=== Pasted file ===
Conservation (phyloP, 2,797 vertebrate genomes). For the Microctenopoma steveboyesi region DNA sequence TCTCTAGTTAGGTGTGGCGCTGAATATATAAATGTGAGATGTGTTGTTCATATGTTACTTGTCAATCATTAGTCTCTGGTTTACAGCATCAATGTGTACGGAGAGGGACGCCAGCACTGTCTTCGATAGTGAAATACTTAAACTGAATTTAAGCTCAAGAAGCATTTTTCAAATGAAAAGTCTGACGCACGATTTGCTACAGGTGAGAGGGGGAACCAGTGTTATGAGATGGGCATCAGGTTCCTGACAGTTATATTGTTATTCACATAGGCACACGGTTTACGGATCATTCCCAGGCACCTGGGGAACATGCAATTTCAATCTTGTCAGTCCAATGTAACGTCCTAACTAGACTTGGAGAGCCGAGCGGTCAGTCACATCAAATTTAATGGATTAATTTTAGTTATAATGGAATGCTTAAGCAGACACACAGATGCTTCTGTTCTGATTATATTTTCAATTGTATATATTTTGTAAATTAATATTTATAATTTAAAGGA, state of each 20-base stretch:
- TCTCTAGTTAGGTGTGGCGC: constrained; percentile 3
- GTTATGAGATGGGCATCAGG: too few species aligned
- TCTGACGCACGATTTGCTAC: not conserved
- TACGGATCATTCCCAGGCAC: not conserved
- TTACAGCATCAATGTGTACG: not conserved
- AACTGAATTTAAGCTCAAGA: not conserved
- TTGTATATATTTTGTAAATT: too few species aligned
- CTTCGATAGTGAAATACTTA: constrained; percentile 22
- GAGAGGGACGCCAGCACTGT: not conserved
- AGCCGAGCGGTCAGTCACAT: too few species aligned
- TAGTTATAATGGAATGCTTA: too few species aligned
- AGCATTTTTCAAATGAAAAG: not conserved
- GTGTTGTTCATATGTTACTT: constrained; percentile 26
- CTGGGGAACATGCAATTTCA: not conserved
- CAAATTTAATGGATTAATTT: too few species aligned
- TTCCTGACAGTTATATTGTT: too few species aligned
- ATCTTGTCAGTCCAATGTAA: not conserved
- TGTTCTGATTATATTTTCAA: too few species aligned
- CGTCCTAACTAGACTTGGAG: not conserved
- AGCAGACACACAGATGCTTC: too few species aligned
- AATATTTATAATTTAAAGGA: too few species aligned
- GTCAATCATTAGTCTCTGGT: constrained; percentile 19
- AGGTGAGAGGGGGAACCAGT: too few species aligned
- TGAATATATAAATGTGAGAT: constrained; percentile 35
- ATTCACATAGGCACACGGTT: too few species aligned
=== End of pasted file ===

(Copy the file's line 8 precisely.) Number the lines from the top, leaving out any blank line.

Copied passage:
- TTGTATATATTTTGTAAATT: too few species aligned